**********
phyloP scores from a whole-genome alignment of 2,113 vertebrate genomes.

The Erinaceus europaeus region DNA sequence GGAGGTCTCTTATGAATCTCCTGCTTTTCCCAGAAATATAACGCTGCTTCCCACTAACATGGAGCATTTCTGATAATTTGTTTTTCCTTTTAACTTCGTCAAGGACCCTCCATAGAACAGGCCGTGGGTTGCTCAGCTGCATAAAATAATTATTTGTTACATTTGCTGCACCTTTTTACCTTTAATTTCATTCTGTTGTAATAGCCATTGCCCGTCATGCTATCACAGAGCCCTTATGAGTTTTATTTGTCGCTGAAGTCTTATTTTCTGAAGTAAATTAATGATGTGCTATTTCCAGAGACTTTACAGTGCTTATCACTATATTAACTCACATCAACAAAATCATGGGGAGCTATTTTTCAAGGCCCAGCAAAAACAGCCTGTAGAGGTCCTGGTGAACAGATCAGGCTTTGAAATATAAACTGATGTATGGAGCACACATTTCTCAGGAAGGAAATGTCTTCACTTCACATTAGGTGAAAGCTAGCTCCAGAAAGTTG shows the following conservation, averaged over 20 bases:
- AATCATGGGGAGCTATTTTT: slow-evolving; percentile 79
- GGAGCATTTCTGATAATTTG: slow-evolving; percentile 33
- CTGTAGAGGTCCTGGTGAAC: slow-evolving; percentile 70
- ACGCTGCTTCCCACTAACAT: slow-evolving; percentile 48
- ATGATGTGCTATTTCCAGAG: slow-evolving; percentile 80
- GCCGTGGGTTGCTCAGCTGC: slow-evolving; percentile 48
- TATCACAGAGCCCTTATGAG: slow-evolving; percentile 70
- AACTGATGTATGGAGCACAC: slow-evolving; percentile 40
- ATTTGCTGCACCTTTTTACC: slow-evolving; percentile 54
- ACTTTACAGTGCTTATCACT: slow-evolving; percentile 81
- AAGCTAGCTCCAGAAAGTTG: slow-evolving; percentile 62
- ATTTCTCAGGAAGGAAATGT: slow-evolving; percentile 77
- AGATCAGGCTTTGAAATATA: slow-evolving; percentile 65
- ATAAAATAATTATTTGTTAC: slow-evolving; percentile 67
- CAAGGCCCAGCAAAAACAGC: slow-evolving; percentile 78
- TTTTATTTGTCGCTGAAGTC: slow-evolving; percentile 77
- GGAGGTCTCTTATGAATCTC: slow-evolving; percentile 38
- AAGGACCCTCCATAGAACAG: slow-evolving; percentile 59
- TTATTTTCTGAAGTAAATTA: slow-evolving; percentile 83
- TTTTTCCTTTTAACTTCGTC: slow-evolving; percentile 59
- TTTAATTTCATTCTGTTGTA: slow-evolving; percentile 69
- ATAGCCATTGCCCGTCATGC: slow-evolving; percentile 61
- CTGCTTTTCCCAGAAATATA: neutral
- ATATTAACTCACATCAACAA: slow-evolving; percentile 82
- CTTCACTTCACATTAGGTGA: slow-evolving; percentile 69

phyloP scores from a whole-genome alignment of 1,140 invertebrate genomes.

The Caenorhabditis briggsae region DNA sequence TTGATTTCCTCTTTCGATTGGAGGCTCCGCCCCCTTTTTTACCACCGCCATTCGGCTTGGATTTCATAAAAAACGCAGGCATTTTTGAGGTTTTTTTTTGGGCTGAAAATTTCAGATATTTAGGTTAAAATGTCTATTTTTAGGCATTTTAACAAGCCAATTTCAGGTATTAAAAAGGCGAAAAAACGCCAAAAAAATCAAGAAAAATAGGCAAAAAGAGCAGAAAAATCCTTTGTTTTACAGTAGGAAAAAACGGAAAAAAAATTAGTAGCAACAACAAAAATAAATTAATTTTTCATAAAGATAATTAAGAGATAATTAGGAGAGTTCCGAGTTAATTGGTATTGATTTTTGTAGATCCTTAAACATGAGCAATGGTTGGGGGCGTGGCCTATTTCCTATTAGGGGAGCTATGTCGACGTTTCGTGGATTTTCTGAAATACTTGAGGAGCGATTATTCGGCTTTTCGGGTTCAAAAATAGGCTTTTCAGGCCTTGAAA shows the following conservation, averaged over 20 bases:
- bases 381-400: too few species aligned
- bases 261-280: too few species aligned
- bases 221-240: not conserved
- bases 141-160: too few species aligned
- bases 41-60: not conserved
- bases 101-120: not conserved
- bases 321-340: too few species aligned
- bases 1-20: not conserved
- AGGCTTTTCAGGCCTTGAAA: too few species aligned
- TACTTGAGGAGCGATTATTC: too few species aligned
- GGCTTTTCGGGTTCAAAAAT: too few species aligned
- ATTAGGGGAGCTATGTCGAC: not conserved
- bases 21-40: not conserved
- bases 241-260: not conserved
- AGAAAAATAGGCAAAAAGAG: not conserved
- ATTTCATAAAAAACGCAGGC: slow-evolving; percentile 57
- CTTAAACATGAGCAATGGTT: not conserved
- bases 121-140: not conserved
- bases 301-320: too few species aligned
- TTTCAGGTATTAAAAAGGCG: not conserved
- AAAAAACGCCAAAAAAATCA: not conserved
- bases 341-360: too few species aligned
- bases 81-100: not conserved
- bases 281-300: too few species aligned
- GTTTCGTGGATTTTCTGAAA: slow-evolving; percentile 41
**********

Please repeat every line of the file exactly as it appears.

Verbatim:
phyloP scores from a whole-genome alignment of 2,113 vertebrate genomes.

The Erinaceus europaeus region DNA sequence GGAGGTCTCTTATGAATCTCCTGCTTTTCCCAGAAATATAACGCTGCTTCCCACTAACATGGAGCATTTCTGATAATTTGTTTTTCCTTTTAACTTCGTCAAGGACCCTCCATAGAACAGGCCGTGGGTTGCTCAGCTGCATAAAATAATTATTTGTTACATTTGCTGCACCTTTTTACCTTTAATTTCATTCTGTTGTAATAGCCATTGCCCGTCATGCTATCACAGAGCCCTTATGAGTTTTATTTGTCGCTGAAGTCTTATTTTCTGAAGTAAATTAATGATGTGCTATTTCCAGAGACTTTACAGTGCTTATCACTATATTAACTCACATCAACAAAATCATGGGGAGCTATTTTTCAAGGCCCAGCAAAAACAGCCTGTAGAGGTCCTGGTGAACAGATCAGGCTTTGAAATATAAACTGATGTATGGAGCACACATTTCTCAGGAAGGAAATGTCTTCACTTCACATTAGGTGAAAGCTAGCTCCAGAAAGTTG shows the following conservation, averaged over 20 bases:
- AATCATGGGGAGCTATTTTT: slow-evolving; percentile 79
- GGAGCATTTCTGATAATTTG: slow-evolving; percentile 33
- CTGTAGAGGTCCTGGTGAAC: slow-evolving; percentile 70
- ACGCTGCTTCCCACTAACAT: slow-evolving; percentile 48
- ATGATGTGCTATTTCCAGAG: slow-evolving; percentile 80
- GCCGTGGGTTGCTCAGCTGC: slow-evolving; percentile 48
- TATCACAGAGCCCTTATGAG: slow-evolving; percentile 70
- AACTGATGTATGGAGCACAC: slow-evolving; percentile 40
- ATTTGCTGCACCTTTTTACC: slow-evolving; percentile 54
- ACTTTACAGTGCTTATCACT: slow-evolving; percentile 81
- AAGCTAGCTCCAGAAAGTTG: slow-evolving; percentile 62
- ATTTCTCAGGAAGGAAATGT: slow-evolving; percentile 77
- AGATCAGGCTTTGAAATATA: slow-evolving; percentile 65
- ATAAAATAATTATTTGTTAC: slow-evolving; percentile 67
- CAAGGCCCAGCAAAAACAGC: slow-evolving; percentile 78
- TTTTATTTGTCGCTGAAGTC: slow-evolving; percentile 77
- GGAGGTCTCTTATGAATCTC: slow-evolving; percentile 38
- AAGGACCCTCCATAGAACAG: slow-evolving; percentile 59
- TTATTTTCTGAAGTAAATTA: slow-evolving; percentile 83
- TTTTTCCTTTTAACTTCGTC: slow-evolving; percentile 59
- TTTAATTTCATTCTGTTGTA: slow-evolving; percentile 69
- ATAGCCATTGCCCGTCATGC: slow-evolving; percentile 61
- CTGCTTTTCCCAGAAATATA: neutral
- ATATTAACTCACATCAACAA: slow-evolving; percentile 82
- CTTCACTTCACATTAGGTGA: slow-evolving; percentile 69

phyloP scores from a whole-genome alignment of 1,140 invertebrate genomes.

The Caenorhabditis briggsae region DNA sequence TTGATTTCCTCTTTCGATTGGAGGCTCCGCCCCCTTTTTTACCACCGCCATTCGGCTTGGATTTCATAAAAAACGCAGGCATTTTTGAGGTTTTTTTTTGGGCTGAAAATTTCAGATATTTAGGTTAAAATGTCTATTTTTAGGCATTTTAACAAGCCAATTTCAGGTATTAAAAAGGCGAAAAAACGCCAAAAAAATCAAGAAAAATAGGCAAAAAGAGCAGAAAAATCCTTTGTTTTACAGTAGGAAAAAACGGAAAAAAAATTAGTAGCAACAACAAAAATAAATTAATTTTTCATAAAGATAATTAAGAGATAATTAGGAGAGTTCCGAGTTAATTGGTATTGATTTTTGTAGATCCTTAAACATGAGCAATGGTTGGGGGCGTGGCCTATTTCCTATTAGGGGAGCTATGTCGACGTTTCGTGGATTTTCTGAAATACTTGAGGAGCGATTATTCGGCTTTTCGGGTTCAAAAATAGGCTTTTCAGGCCTTGAAA shows the following conservation, averaged over 20 bases:
- bases 381-400: too few species aligned
- bases 261-280: too few species aligned
- bases 221-240: not conserved
- bases 141-160: too few species aligned
- bases 41-60: not conserved
- bases 101-120: not conserved
- bases 321-340: too few species aligned
- bases 1-20: not conserved
- AGGCTTTTCAGGCCTTGAAA: too few species aligned
- TACTTGAGGAGCGATTATTC: too few species aligned
- GGCTTTTCGGGTTCAAAAAT: too few species aligned
- ATTAGGGGAGCTATGTCGAC: not conserved
- bases 21-40: not conserved
- bases 241-260: not conserved
- AGAAAAATAGGCAAAAAGAG: not conserved
- ATTTCATAAAAAACGCAGGC: slow-evolving; percentile 57
- CTTAAACATGAGCAATGGTT: not conserved
- bases 121-140: not conserved
- bases 301-320: too few species aligned
- TTTCAGGTATTAAAAAGGCG: not conserved
- AAAAAACGCCAAAAAAATCA: not conserved
- bases 341-360: too few species aligned
- bases 81-100: not conserved
- bases 281-300: too few species aligned
- GTTTCGTGGATTTTCTGAAA: slow-evolving; percentile 41